Tacos made with space-grown chile peppers have been eaten in orbit.
As one of the seven crew members currently on the International Space Station (ISS), NASA astronaut Megan McArthur made her "best space tacos yet" by using freshly picked peppers, fajita beef, and rehydrated tomatoes.
McArthur said in a post on Oct. 29 that astronauts got to eat red and green peppers and take a taste test for future scientific work. NASA is testing out food ahead of long-term missions to Mars and the moon with 48 Hatch peppers.
The pepper harvest is kind of self-sustaining since some of the peppers produced flowers that germinated another crop, NASA said in an Oct. 5 update. Some of the flowers were hand-pollinated for harvest, which might be this month.
"Studies of fruit development in microgravity are limited, and NASA researchers have noted lower fruit development versus ground observations in this experiment for reasons that are not fully understood at this point," the agency said.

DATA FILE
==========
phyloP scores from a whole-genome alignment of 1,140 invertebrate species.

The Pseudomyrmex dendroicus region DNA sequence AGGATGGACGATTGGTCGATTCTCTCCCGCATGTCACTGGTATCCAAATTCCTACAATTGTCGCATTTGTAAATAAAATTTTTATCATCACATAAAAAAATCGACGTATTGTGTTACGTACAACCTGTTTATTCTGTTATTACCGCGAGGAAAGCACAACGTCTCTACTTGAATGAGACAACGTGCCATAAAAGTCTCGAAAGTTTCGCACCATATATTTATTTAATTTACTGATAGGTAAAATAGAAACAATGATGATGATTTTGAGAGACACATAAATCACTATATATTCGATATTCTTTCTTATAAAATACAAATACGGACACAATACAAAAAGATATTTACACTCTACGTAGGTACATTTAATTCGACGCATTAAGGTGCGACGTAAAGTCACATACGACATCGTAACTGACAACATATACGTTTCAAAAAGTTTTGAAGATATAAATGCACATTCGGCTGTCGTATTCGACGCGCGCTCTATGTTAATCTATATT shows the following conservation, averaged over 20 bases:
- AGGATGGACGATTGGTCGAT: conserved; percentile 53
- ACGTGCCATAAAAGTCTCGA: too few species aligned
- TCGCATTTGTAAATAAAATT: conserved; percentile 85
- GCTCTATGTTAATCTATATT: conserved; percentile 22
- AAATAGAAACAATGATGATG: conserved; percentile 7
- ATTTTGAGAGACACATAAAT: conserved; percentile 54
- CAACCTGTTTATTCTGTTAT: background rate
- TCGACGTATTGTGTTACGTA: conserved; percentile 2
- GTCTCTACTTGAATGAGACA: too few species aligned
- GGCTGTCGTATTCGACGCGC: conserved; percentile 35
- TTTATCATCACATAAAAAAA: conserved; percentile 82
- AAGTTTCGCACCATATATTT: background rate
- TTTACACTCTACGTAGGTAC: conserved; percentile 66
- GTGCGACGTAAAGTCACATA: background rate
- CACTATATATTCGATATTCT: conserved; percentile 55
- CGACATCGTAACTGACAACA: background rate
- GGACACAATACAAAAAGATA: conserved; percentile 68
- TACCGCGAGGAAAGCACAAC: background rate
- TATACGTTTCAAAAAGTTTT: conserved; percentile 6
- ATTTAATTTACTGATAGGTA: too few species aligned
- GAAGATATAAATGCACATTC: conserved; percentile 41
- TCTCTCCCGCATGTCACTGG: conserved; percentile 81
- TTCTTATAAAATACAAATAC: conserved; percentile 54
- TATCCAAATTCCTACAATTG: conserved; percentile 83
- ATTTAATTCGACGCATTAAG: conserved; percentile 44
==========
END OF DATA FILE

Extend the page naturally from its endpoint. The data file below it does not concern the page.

Friday Feasting! After the harvest, we got to taste red and green chile. Then we filled out surveys (got to have the data! 😁). Finally, I made my best space tacos yet: fajita beef, rehydrated tomatoes & artichokes, and HATCH CHILE! https://t.co/pzvS5A6z5u pic.twitter.com/fJ8yLZuhZS— Megan McArthur (@Astro_Megan) October 29, 2021
Pepper-picking day for the first harvest was Oct. 29, according to the International Space Station Research Twitter feed. This crop comes from a study called Planet Habitat-04, which tries to grow different plants in space.
Past harvests have included mizuna mustard, radishes, zinnias red lettuce, and two other lettuce types. The latest batch of Hatch chile peppers made their way to the ISS on June 5 with the SpaceX Dragon CRS-22 commercial resupply mission. In a statement on July 13, NASA said the peppers were growing.
SpaceX Crew-2 astronauts, including McArthur, happened to be on board when the chile peppers were ripe for harvest. Originally, they were supposed to return in late October, before the crops were ready. They're still in space waiting for the weather to clear so they can launch Crew-3.
Happy pepper picking day aboard the @Space_Station!🌶️Today @Astro_Sabot gets the honor of harvesting the station’s first crop of chile peppers as a part of the Plant Habitat-04 study, one of the most challenging station plant experiments to date. https://t.co/f1LHkidhFn pic.twitter.com/dim8uHNZbs— ISS Research (@ISS_Research) October 29, 2021